The Gospel of Matthew is written for Jewish Christians, because they were not sure if Jesus was the Messiah, so Matthew wrote it to connect the communities. Matthew makes connections to Moses, Abraham, and King David. In this gospel Jesus is seen as a reflective teacher.

The Gospel of Luke

80 AD - 85 AD

Luke’s gospel was written for the growing Greek Gentile communities. Their communities were continuing to grow, but they were confused on what they should do as Christians. Luke wrote and said that all Christians should mirror the mission and image of Jesus. In the gospel of Luke, Jesus is seen as a compassionate and forgiving person. Luke also included many parables, and parables about human forgiveness. He also mentions the women and outcasts, and is the only gospel writer to do so!

The Gospel of John

Approx. 90 AD

The Gospel of John was written for every believer in Christ. During this time the Christian communities were in conflict with each other. John wrote his Gospel to stop tension between the Gentiles and Jews. John also wrote heavily on the mystery of the Incarnation.

Saints and Martyr's

Paul's Conversion

Approx. 35 AD

St. Paul’s name was originally Saul, he worked for Rome, and he hated Christians. In fact, he hated Christians so much that he killed so many of them. He was so strongly against Christians, that he sent a letter to the high priest asking for permission to go to Damascus, and on the way he saw a great light, and the Lord spoke to him and said “Saul, Saul, why do you persecute me”. He changed his name to Paul, and dedicated his life to Christ.

Paul Martyred in Rome

Approx. 65 AD

When Paul came back to Rome from Malta after curing the sick and injured, he was not met with a peaceful crowd. People wanted him killed, but the Romans put him arrested in his house. Paul lived there for ten years, then died.

Peter Martyred in Rome

Approx. 67 AD

While Emperor Nero was killing many Christians, he sought out Peter and Paul. He thought that if he killed Peter and Paul, it would end the Christian religion. He never found Paul, but he found Peter and ordered him to be crucified. Before he died, Peter requested to be crucified upside down, because he thought he was not worthy to die the same way Jesus died.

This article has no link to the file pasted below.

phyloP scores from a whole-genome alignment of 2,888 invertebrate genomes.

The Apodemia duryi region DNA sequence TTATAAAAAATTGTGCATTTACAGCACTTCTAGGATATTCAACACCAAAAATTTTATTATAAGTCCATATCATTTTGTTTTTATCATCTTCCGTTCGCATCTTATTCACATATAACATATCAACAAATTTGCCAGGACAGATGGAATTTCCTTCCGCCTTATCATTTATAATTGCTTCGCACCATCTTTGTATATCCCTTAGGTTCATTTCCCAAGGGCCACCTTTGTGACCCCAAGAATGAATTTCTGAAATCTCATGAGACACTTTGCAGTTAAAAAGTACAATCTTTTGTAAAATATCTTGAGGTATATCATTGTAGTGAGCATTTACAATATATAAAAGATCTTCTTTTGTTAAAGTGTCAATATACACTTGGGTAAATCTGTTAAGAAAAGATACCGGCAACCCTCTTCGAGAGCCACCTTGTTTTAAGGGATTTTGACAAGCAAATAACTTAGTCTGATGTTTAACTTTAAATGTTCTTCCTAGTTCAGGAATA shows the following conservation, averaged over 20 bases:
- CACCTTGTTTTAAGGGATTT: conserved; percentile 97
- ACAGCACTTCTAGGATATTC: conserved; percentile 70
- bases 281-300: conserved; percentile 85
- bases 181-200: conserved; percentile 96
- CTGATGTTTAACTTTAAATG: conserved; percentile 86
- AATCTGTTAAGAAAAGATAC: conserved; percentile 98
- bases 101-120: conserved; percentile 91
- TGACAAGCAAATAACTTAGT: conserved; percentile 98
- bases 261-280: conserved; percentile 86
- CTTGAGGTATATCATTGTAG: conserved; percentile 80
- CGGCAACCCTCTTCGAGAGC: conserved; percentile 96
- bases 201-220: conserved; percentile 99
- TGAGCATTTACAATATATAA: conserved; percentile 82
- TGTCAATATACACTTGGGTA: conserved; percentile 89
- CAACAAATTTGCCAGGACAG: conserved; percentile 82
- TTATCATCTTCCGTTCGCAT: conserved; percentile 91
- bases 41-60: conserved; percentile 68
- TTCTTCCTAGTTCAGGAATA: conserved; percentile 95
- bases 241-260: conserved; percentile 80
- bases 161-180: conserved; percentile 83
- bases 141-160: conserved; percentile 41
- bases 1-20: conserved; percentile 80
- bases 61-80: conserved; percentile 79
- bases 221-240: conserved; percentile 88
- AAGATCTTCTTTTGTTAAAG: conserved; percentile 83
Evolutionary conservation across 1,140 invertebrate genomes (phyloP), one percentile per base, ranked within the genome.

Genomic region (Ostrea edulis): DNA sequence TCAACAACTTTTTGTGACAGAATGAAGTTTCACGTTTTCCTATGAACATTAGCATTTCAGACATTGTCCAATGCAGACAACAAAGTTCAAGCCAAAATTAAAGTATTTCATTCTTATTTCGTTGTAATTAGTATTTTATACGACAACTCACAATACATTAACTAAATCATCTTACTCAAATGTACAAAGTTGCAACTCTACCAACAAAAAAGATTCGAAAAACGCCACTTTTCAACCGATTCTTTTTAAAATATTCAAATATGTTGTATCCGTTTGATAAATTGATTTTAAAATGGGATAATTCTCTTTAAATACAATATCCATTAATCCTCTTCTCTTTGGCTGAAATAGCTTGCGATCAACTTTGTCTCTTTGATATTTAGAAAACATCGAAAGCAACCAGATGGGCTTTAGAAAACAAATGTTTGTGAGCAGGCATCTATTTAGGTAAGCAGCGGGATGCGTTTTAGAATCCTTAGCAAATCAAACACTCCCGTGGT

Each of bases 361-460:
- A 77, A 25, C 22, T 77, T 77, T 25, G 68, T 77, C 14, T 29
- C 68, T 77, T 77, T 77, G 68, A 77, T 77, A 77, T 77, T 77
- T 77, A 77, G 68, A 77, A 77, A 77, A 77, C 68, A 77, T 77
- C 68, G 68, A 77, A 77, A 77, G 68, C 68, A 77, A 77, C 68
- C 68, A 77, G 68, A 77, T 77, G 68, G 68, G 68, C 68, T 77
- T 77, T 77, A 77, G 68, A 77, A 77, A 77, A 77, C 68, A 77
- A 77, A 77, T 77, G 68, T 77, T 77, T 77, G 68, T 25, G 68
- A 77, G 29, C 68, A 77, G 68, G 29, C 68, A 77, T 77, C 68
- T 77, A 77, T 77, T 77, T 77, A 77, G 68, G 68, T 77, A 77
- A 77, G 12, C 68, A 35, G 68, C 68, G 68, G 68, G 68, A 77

Saint Thomas Aquinas

1225 - 1274

Saint Thomas Aquinas was born in the year 1225 and died in the year 1274. His beatification date is unknown, but he was canonized by Pope Leo XXII on July 18, 1323. Saint Thomas Aquinas is the Patron Saint of Academies, Book Sellers, Catholic Schools, and Theologians. Some special symbols of Saint Thomas Aquinas include the Chalice, Monstrance, Ox, and the Sun. A famous story about Saint Thomas was when he was learning at the University. Thomas was very quiet, so some of the students called him a “dumb ox”. In response, Thomas’ friend, Magnus prophetically said, "You call him the dumb ox, but in his teaching, he will one day produce such a bellowing that it will be heard throughout the world."

Saint John Neumann

1811 - 1860

Saint John Neumann was born in the year 1811 and died in the year 1860. He was beatified in the year 1963, and canonized in the year 1977. Some of his patronages include Catholic Schools and the Confessional Seal. Saint John Neumann is a good role model because he tried to become a priest in his hometown but the bishop wouldn’t let him because there were too many bishops and priests in the area, but John wouldn’t give up and finally found a spot in the United States.

Saint Damien De Veuster

1840 - 1889

Saint Damien De Veuster was born in the year 1840 and died in the year 1889. He was beatified June 4, 1995 and canonized on October 11, 2009. Saint Damien is the patron saint of people with leprosy. Some symbols of Saint Damien are a cross, a scroll, and chapels. Saint Damien was an extremely brave saint because he knew that he was going to die when he went to serve in the leper colony, but he went there anyway to put the lepers before himself which is what God wants us to do.